If we ask, Why did Jesus die? many might answer, For our sins.  But then ask, Why did they kill him?  Look no further than this moment: Jesus shut down operations in the temple and forecast its destruction.  No wonder the authorities wanted to kill Jesus!  In a way, Jesus would himself become a kind of substitute temple.  The temple was the place, the focal point of humanity's access to God.  Jesus, like the temple itself, was destroyed, killed - and his death, and then his resurrection on Easter Sunday, became our access to God. And Fred Craddock has helped us discern the connection to the wedding at Cana.  Both are on the “third day,” both are polemic against religion centered on ceremony.  But the difference: “In Galilee is the wedding; in Judea is the funeral.” 


  Check out my book on preaching - not a how-to preach book, but how we continue preaching. The Beauty of the Word: The Challenge and Wonder of Preaching.

What can we say March 14? Lent 4

   Great texts! How to choose? Or do you dare touch on two or more of them? That never goes well for me. I’ll start this blog with Ephesians (having completed a churchwide series on Ephesians back in the Fall), then turn to Numbers and John.

   Ephesians 2:1-10. Check out my sermon on this back in September (when we broke from the lectionary for a series on Ephesians). The preacher would be wise to re-read and re-ponder chapter 1, which elevates chapter 2 beyond mere individualism. Paul rambles eloquently through a 202 word sentence, then another lasting 99 words – clearly getting carried away talking about the unfathomable yet precious and knowable mystery of the lavish grandeur that is the mind and heart of God. Paul wants our minds to be blown, for us to be “lost in wonder, love and praise” before turning to his thoughts in death and being saved by grace.

   Walker Percy wrote often in his novels of “living death." His parents died when he was very young, and he barely survived tuberculosis. In The Moviegoer, the unforgettable character Dr Tom More lives in “Paradise Estates,” but it’s a living Hell. People “have it all” but they are hollow. Even the meek priest confesses “I am surrounded by the corpses of souls. We live in a city of the dead.” In The Second Coming: “It astonished him that as farcical as people’s lives were, they generally gave no sign of it. How did they manage to work as usual, play golf, tell jokes? Was he crazy? Or was it rather that other people went to any length to disguise from themselves the fact that their lives were farcical?” – pulse, but no meaningful life.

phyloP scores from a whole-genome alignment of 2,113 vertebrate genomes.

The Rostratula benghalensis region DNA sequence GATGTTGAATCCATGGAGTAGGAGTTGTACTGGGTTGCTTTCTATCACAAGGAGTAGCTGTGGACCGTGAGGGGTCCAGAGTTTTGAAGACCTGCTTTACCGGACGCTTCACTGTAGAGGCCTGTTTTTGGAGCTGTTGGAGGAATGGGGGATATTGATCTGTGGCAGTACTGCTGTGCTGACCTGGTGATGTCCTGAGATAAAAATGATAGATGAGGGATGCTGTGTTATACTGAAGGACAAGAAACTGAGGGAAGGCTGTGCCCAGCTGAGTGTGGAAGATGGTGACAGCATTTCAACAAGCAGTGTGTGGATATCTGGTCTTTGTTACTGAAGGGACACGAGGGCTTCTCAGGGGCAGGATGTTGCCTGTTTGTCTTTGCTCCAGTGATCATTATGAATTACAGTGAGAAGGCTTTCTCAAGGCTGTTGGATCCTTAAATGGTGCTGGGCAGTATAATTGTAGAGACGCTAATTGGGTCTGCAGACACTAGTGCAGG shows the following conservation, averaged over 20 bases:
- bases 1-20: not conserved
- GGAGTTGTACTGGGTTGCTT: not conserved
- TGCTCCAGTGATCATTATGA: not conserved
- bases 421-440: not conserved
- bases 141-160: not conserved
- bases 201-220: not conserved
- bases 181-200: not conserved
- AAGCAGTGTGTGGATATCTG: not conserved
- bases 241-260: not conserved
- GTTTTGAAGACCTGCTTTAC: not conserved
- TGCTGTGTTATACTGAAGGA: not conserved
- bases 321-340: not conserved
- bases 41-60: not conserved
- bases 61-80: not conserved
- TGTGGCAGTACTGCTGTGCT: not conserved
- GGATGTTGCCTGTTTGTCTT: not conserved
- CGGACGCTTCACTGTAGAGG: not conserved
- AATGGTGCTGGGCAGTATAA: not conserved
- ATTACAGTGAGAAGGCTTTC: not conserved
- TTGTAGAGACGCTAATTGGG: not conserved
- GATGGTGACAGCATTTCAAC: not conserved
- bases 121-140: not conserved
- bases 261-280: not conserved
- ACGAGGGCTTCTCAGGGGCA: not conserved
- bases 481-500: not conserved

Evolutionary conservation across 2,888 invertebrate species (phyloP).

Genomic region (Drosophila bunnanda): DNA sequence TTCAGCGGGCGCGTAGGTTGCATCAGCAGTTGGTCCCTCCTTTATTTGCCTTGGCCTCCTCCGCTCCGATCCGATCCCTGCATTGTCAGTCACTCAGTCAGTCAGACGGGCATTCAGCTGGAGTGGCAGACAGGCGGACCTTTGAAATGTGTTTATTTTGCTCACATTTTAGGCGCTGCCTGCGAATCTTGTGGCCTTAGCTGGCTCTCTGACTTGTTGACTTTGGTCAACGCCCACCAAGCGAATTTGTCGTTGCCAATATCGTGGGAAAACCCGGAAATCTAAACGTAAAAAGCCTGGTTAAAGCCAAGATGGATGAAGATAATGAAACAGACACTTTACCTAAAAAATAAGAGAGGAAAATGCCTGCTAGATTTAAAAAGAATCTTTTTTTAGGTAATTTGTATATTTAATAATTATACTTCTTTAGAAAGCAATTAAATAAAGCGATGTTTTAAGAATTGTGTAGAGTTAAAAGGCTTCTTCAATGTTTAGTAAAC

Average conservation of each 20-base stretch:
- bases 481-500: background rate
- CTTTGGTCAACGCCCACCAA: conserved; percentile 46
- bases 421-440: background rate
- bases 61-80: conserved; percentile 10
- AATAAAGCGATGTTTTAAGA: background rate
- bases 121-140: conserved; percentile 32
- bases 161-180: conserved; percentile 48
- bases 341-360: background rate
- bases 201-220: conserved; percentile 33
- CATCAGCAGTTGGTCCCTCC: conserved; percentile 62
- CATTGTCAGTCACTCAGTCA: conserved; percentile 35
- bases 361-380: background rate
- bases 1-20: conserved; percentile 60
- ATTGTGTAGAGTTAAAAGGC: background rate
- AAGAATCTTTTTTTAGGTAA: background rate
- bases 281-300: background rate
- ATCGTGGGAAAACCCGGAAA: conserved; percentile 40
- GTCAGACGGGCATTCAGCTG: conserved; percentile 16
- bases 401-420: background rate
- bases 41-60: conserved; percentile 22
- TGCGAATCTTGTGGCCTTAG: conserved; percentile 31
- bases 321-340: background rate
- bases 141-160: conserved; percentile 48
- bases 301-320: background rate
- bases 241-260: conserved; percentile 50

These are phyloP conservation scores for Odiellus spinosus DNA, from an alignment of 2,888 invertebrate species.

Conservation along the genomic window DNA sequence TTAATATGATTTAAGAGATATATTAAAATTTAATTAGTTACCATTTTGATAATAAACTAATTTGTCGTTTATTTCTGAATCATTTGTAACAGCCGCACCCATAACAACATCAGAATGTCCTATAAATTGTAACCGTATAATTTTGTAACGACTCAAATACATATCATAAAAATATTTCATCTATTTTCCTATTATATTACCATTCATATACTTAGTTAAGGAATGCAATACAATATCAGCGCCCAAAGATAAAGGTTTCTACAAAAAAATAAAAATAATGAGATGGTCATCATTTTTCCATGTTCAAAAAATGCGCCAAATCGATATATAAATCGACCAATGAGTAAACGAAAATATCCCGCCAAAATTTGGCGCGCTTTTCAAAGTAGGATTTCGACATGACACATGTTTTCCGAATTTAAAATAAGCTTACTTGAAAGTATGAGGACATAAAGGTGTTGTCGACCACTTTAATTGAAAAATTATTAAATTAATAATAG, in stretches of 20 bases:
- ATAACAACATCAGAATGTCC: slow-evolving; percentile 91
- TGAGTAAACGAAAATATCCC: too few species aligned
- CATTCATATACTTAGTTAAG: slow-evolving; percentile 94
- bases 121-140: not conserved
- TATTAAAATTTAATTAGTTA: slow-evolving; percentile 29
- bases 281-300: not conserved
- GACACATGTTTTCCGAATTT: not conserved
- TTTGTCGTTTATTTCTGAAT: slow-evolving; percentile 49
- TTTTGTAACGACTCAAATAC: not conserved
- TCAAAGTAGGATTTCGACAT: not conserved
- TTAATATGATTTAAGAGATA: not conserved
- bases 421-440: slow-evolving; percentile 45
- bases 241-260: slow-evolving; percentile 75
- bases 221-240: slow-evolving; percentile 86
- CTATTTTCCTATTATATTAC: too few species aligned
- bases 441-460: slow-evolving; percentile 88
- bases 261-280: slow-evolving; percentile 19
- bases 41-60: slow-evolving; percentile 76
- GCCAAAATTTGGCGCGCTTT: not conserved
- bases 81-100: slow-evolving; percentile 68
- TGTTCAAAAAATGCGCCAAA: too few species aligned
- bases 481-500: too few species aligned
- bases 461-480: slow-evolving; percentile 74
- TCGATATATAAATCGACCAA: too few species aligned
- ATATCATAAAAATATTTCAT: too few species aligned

Paul speaks of radical transformation: “You he made alive, when you were dead.” The preacher’s challenge is to portray how startling and transformative grace really is. We don’t get how lost we are, and so we miss the transformation, thinking grace is God letting bygones be bygones, or making me feel 23% better. It’s “immeasurable.” The Greek is literally “hyperbolic.” A hyperbola (google it if you don’t recall from high school!) is a curve on a cone that gradually grows larger, encircling the fixed center.

   Walker Percy-style death, and sin (which Paul only refers to in the singular, so not discrete booboos but a nettling condition!) are the fix we’re in. Mid-stream describing it, Paul blurts out verse 5 (and should have prefaced it with “Spoiler Alert!”): “By grace you have been saved through faith.” Returning to this in verse 8, he adds “this is not your own doing, it is the gift of God.” What though is the antecedent of “this” and “it”? In the Greek it’s clearly not just “grace” but also “faith,” and “saved.” The whole process is God’s gift. Faith isn’t my clever choice of God! Charles Wesley taught us to sing “End of faith as its beginning.” God’s love and grace create faith itself.